A problem that has vexed employers since the inception of the NLRA is the exact contours of employee free speech under the Act. We know that employees are given a great deal of latitude to express discontent, even to the point where they can wear t-shirts identifying themselves as prisoners to customer homes. This issue generally has gained additional scrutiny with the attention given to the posts made by employees on social media sites. At what point do employee statements attacking the employer, even when made in the context of a labor dispute, lose protection of the Act justifying discipline or discharge? It is not an easy question to answer.
The Board recently ruled in favor of an employer concerning an employee's false statement to a third party in Dresser-Rand Company, 358 NLRB No. 34 (April 19, 2012).pdf. The case is interesting not only because of the conclusion, but for the tactics employed by the union to put pressure on the employer. It was an extension of these tactics that ended up in an employee's discharge being upheld by the Board as lawful.
In Dresser-Rand, the employer and union had been invovled in a protracted labor dispute over the course of a couple of years. The parties used all manner of economic weapons against each other. There was a strike by the union; the employer hired replacement workers and continued to operate. The union picketed on occasion. Both parties exchanged heated communications about the dispute.
One tactic the union employed was to have employees call investment analysts in an attempt to hold company "executives accountable for their actions." The calls were made from the union hall on a Saturday when the analysts would not be "expected to be at work." The caller would then leave voicemails so as to "avoid creation of a written record of the contents of the representations." Incredibly, and despite the foregoing manner in which the calls were made, the union's stated intention was to "not talk the [employer's] stock price down" and so a written script of the comments was created.
An employee who volunteered to make calls became frustrated by the employer's proposal in negotiations to eliminate paid time off for union business, something in which the employee, a chief union steward, had a direct interest. This employee made additional calls from his home, anonymously, to the investment analysts using his own script, part of which made the false statement that the workload at a particular plant "has also dropped off by 50-percent." After an investigation, the employer discharged the employee. The union filed charges.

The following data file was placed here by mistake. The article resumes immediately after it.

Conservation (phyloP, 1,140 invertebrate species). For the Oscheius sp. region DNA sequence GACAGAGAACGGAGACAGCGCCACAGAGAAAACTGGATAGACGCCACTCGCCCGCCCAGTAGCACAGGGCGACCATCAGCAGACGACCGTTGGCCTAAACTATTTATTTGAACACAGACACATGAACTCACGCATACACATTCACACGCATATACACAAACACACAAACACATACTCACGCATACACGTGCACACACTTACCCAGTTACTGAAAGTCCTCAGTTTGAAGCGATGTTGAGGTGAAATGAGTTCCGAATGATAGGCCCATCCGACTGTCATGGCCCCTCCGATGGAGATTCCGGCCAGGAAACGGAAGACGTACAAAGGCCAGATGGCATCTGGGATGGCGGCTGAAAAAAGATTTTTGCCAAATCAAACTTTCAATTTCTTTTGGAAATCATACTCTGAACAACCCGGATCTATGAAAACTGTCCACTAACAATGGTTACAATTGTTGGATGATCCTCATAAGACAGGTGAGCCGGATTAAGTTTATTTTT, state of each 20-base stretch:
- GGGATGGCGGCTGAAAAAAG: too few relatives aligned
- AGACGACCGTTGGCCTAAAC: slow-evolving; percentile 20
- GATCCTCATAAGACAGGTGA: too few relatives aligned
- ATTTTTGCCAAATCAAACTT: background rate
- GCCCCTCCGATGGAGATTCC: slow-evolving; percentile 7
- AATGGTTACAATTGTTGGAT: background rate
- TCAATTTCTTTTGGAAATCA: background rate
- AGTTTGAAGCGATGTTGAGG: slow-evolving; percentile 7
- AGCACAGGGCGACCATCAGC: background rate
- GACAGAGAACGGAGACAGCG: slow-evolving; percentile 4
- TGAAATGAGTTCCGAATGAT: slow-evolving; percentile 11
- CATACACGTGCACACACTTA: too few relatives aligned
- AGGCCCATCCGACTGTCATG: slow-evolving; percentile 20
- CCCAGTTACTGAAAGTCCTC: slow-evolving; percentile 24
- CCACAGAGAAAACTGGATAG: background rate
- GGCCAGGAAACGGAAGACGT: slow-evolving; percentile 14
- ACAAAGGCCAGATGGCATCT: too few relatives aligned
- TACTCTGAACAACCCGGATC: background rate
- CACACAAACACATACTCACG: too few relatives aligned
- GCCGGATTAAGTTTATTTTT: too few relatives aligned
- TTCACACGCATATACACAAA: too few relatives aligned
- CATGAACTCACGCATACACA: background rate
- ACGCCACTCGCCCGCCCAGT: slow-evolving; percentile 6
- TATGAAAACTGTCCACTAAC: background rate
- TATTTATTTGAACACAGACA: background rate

The basic analysis in these cases is that the conduct must be "concerted" meaning related to or on behalf of other employees. The statements also must be "protected" meaning they must relate to the dispute at hand. Statements that are indirectly related to the dispute and are "blatantly" or "maliciously" false or defamatory are not protected by the Act. Applying this analysis, the Administrative Law Judge, found that the employee's actions were "concerted" because his "calls to investment analysts were designed to apply pressure to the Employer to amelioriate his own terms and conditions of employment and the terms and conditions of employment of his coworkers...." Thus, even though the employee's statements were unauthorized by any co-worker, the motivation for making them made them concerted.
Despite the concerted nature of the conduct, the judge found the employee's statements were unprotected, citing the following factors before evaluating the false statement:
In the voicemails the employee did not disclose his name, unlike the earlier calls.
The employee identified himself as "a representative of the union employees" at the employer, which gave the impression that the statements were authorized by the employees' representative.
The employee chose to make unduly negative remarks about other employer operations, about which he had no firsthand knowledge.
The judge then addressed the issue of the false statement about the workload "dropping off" by 50 percent. The judge seriously questioned whether such a statement had any value at all towards putting pressure on the employer in negotiations. The judge also found the employee's explanation to not be credible, in part, because the employee asserted his intention was to not harm the employer. The judge stated:
"This is absurd. No reasonable person could conclude that information regarding a 50 percent drop in production conveyed to investment analysts would not harm the Company. Indeed, it is evident that the entire purpose of the statement was to harm the Company. . ."
In determining that the statement concerning the drop off of workload was "maliciously false," and not protected by the Act, the judge noted it represented "a four-fold" exaggeration of what actually occorred and that such an "asserted level of decline" would be a "material factor [for investment analysts] in making decisions regarding the Company's stock."
The judge also considered the timing of the statements to be relevant. noting that they had been calculated to cause the maximum amount of harm, being made during an economic recession:
"Against that backdrop, [the employee] made his reckless and maliciously false statements to the financial community. Coming during the devastating economic downturn, [the employee's] fictitious claim that the [plant] workload had dropped in half was surely calculated to cause fear and consternation among those who owned the Company's stock or were considering such ownership."
The judge found the discharge to be lawful, which was upheld by the Board on appeal. The decision, weighing in at 34 pages, contains a very thorough collection of Board cases in assessing whether an employee's statement to a third party loses protection of the Act.